The wars in Iraq and Afghanistan sparked tremendous investment to improve the care of service members and veterans with posttraumatic stress disorder (PTSD), including enhancing screening and treatment services, updating clinical practice guidelines, and initiating multicenter randomized clinical trials (RCTs) to refine treatment approaches.1 The most recent US Department of Veterans Affairs (VA) and Department of Defense (DoD) clinical practice guideline for management of PTSD recommends trauma-focused psychotherapies as first-line treatment ahead of medications,2 with prolonged exposure therapy and cognitive processing therapy the most widely used therapies. Despite these efforts, however, many challenges remain, including stigma and barriers to care and high rates of patient dropout from treatment.1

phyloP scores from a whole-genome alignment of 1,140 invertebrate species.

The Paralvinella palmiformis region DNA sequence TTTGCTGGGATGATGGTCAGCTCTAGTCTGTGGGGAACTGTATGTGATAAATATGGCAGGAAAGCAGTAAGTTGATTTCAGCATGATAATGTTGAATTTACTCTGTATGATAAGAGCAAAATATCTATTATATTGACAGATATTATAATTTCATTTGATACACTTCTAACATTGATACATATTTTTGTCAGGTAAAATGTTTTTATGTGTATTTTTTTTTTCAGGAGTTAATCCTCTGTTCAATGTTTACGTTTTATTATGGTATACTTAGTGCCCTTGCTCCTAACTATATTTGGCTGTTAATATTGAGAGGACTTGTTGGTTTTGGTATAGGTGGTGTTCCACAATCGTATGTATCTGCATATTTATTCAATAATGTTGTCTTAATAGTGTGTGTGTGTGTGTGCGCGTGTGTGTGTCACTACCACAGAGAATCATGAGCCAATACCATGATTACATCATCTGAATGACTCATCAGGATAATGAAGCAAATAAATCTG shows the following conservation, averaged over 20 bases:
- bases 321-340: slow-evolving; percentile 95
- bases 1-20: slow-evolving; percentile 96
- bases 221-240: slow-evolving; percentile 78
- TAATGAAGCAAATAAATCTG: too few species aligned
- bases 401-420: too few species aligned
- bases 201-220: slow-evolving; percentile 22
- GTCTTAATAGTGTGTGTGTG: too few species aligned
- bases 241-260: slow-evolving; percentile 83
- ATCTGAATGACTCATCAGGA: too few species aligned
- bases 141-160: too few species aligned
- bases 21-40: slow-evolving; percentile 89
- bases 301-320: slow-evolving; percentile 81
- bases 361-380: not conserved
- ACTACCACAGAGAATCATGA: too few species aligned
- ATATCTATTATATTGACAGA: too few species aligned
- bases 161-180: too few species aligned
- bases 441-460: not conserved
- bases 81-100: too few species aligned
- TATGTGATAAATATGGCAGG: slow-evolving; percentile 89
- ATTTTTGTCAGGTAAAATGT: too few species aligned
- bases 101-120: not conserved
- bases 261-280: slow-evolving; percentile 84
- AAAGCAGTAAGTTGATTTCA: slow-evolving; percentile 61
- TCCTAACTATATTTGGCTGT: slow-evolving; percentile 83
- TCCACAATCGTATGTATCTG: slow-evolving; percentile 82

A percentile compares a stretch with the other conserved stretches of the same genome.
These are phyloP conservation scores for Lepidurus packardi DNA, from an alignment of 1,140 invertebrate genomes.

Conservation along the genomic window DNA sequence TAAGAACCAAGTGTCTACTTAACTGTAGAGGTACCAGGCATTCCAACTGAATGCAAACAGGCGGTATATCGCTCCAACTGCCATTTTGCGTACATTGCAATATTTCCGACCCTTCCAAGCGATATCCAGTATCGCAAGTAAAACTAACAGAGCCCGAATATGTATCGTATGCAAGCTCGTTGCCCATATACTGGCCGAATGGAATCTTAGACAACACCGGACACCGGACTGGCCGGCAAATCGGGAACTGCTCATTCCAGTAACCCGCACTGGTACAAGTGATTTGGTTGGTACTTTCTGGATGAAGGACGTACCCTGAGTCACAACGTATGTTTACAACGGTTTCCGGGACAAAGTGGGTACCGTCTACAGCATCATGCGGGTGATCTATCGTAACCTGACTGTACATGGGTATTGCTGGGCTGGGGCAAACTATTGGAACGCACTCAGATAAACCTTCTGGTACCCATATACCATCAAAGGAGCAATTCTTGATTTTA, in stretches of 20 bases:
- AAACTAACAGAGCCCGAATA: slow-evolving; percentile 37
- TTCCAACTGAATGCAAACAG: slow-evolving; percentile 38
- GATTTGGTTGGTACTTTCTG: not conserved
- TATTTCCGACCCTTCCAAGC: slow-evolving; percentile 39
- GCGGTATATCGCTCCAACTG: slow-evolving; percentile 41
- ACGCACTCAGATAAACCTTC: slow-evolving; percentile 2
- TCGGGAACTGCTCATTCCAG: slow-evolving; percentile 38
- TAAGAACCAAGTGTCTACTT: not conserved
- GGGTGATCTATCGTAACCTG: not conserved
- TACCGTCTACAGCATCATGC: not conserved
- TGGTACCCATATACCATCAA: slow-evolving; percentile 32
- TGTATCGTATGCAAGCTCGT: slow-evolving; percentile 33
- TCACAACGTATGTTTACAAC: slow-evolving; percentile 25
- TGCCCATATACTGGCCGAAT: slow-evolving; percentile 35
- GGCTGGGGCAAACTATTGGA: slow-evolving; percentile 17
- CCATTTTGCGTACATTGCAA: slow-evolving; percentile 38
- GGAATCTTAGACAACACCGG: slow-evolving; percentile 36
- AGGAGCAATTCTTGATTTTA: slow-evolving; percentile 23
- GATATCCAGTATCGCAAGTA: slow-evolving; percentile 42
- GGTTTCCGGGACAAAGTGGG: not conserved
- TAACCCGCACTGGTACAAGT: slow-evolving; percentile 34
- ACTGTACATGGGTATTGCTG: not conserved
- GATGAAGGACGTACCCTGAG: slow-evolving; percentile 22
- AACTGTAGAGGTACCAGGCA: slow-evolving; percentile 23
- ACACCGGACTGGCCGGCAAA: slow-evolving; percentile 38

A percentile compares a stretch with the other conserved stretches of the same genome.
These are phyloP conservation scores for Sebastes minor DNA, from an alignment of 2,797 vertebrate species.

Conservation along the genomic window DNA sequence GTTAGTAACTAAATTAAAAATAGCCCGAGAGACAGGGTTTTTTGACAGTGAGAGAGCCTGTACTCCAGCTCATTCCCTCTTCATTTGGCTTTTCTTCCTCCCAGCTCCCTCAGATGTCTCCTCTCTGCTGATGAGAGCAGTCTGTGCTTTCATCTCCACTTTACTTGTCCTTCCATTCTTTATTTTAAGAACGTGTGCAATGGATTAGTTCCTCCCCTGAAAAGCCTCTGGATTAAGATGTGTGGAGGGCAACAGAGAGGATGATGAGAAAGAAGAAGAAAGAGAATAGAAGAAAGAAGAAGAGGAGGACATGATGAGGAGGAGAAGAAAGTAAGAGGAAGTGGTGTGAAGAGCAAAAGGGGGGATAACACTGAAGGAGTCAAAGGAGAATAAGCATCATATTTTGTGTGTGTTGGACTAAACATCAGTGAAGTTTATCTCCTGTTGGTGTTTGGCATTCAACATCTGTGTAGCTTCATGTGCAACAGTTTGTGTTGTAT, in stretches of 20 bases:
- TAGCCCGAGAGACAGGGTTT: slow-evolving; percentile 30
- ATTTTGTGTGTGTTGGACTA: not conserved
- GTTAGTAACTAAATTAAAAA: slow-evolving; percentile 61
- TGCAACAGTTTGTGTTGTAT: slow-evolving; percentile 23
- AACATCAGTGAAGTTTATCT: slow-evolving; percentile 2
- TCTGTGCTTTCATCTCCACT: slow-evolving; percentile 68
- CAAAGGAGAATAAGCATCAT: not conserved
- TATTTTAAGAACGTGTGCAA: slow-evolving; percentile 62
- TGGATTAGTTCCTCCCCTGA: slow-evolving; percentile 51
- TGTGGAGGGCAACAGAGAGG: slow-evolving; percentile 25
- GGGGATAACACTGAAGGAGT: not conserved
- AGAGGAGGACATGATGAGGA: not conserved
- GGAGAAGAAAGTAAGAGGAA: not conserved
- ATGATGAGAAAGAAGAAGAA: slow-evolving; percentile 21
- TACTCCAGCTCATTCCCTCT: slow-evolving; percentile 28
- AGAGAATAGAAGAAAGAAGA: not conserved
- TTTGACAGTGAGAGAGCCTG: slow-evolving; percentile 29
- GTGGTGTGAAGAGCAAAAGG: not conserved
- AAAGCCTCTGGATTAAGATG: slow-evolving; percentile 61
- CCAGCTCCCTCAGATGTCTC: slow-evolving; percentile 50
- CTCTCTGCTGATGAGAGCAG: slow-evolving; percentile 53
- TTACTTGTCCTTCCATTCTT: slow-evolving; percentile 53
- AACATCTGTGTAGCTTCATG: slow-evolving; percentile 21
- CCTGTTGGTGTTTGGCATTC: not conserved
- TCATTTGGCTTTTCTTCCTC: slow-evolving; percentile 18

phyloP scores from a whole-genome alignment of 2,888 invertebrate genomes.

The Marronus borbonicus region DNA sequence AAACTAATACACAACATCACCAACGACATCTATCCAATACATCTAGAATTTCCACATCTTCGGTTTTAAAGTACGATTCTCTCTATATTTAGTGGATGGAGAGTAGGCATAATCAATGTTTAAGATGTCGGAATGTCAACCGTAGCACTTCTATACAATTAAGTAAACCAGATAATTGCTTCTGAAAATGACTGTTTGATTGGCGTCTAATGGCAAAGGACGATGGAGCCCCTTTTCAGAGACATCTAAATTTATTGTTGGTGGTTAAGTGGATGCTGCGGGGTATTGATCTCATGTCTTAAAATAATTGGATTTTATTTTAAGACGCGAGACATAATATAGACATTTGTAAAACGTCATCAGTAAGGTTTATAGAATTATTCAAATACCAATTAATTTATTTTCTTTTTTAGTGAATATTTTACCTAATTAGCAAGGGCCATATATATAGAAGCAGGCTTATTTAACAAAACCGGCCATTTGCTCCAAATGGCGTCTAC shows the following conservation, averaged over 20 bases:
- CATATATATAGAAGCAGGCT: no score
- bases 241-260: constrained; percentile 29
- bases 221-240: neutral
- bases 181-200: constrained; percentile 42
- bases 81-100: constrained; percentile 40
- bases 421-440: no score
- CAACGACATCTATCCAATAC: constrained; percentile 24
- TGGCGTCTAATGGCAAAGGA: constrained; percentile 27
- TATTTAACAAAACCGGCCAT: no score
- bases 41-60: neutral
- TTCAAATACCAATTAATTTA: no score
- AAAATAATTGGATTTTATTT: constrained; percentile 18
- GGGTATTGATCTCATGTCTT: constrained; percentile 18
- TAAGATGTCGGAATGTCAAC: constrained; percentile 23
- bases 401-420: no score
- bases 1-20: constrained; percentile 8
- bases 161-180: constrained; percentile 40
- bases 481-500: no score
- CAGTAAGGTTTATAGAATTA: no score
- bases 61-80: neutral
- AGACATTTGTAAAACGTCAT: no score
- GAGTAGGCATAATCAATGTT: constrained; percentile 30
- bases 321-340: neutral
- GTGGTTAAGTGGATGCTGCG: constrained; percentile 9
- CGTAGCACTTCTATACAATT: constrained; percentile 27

Hoge CW, Chard KM. A Window Into the Evolution of Trauma-Focused Psychotherapies for Posttraumatic Stress Disorder. JAMA. 2018;319(4):343–345. doi:10.1001/jama.2017.21880
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